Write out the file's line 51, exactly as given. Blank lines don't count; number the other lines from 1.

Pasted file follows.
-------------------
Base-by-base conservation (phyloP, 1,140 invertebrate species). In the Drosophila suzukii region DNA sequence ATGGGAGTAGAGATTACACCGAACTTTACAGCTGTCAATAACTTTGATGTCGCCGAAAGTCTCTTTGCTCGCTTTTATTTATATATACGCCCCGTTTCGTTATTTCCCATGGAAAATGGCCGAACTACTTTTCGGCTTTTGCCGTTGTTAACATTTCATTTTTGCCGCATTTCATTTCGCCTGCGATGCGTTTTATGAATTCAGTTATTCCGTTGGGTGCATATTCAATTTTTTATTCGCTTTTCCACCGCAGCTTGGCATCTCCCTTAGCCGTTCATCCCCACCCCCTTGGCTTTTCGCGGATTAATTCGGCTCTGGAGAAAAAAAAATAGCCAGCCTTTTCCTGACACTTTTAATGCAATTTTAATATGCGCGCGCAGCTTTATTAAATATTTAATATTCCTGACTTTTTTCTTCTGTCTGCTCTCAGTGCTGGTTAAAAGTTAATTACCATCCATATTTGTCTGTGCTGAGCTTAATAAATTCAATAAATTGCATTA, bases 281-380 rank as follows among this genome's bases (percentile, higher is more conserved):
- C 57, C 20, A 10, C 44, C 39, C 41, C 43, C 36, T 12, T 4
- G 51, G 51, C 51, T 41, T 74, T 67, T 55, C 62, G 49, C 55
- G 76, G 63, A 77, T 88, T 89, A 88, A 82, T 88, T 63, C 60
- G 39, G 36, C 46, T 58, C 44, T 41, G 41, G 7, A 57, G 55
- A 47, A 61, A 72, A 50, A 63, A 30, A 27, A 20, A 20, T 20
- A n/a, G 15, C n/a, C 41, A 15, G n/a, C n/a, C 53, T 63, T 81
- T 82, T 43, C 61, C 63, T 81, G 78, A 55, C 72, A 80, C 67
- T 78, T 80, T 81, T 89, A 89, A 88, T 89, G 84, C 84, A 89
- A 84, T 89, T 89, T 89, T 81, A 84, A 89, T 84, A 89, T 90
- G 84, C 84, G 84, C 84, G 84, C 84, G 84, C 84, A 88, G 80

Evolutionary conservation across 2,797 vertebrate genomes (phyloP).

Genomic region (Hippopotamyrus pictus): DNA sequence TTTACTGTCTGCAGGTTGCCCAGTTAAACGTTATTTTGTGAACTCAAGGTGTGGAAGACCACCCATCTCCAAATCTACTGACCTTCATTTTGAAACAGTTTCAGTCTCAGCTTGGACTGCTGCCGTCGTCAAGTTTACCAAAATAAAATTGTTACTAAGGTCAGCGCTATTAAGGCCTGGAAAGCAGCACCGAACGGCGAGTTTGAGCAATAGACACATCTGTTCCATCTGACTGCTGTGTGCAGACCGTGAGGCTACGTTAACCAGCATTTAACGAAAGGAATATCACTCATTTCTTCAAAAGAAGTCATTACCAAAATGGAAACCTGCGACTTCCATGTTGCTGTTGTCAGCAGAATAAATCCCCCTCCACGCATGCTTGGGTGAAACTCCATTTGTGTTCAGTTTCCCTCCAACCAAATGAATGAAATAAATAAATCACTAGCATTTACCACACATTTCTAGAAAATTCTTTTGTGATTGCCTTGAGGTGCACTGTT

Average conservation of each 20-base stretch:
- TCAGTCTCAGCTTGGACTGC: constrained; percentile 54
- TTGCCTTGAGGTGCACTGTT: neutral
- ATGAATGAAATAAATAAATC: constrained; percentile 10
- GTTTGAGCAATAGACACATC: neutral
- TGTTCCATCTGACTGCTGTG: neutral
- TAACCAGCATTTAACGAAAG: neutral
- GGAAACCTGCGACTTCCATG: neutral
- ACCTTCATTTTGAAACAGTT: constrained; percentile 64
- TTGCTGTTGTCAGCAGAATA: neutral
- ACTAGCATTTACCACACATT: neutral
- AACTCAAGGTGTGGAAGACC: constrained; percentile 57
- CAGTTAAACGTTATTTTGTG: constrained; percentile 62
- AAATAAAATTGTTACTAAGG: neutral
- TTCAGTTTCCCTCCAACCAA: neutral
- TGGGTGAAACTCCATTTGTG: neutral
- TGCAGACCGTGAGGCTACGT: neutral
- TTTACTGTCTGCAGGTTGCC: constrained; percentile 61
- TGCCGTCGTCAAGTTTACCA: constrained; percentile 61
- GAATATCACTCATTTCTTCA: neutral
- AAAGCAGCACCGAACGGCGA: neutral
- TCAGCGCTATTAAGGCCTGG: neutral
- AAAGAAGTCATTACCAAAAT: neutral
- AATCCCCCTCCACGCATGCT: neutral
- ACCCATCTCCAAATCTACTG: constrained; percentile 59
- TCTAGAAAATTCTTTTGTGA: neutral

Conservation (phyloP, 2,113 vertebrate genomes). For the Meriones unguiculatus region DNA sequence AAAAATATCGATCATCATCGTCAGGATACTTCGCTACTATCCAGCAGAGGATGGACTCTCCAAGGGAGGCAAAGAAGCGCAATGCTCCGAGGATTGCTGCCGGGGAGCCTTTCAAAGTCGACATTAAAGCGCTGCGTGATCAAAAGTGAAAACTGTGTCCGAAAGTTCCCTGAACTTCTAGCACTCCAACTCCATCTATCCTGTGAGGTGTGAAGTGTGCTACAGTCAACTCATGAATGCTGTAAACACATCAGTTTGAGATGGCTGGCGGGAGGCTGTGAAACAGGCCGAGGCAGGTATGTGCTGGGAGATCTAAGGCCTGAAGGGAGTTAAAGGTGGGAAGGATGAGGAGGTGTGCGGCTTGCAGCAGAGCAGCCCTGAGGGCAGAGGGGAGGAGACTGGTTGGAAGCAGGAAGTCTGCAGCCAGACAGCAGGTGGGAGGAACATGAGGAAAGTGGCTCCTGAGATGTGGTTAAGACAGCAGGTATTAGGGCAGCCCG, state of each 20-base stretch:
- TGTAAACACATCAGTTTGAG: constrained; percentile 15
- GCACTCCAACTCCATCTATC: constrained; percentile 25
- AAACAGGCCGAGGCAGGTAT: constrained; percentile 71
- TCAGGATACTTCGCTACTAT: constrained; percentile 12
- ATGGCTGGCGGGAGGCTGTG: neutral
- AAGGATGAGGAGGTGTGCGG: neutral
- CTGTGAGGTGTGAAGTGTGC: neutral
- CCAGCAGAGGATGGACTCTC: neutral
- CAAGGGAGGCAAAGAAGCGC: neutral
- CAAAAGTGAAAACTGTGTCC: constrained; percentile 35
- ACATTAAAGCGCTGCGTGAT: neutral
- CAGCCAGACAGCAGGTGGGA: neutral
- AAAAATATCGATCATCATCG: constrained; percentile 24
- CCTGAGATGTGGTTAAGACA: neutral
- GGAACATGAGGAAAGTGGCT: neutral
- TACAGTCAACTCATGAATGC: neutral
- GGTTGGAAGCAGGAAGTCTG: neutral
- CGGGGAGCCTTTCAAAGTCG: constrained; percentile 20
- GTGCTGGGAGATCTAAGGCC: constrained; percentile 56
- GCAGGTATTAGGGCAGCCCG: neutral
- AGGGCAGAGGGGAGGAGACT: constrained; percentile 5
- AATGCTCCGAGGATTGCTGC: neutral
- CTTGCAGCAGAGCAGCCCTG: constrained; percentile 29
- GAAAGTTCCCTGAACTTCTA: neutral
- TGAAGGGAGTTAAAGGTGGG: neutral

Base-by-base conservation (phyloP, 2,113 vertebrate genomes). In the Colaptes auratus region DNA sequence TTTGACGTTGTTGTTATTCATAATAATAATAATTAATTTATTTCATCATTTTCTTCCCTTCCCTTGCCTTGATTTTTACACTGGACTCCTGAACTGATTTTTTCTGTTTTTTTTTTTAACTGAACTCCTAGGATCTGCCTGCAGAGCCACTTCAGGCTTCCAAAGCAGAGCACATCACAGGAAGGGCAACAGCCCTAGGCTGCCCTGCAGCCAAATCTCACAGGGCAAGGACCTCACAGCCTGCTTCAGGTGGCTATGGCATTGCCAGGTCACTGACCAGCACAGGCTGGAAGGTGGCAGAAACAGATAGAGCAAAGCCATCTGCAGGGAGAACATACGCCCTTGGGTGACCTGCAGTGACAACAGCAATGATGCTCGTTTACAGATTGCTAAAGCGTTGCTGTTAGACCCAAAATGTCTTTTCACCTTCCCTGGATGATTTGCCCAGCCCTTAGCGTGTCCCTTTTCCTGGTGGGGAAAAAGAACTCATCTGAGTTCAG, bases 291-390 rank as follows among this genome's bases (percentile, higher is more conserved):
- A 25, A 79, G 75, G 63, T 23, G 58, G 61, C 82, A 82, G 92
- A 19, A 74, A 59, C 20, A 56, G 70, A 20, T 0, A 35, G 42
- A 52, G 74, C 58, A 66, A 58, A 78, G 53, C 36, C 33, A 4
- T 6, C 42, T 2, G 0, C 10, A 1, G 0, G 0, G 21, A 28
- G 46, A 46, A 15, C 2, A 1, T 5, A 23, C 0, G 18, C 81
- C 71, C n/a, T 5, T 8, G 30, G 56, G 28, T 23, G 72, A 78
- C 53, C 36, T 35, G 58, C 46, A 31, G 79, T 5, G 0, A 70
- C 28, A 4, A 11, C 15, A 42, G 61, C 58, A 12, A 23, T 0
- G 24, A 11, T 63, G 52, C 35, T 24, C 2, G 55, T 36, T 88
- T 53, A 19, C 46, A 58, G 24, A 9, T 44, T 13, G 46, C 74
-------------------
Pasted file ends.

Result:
- ACATTAAAGCGCTGCGTGAT: neutral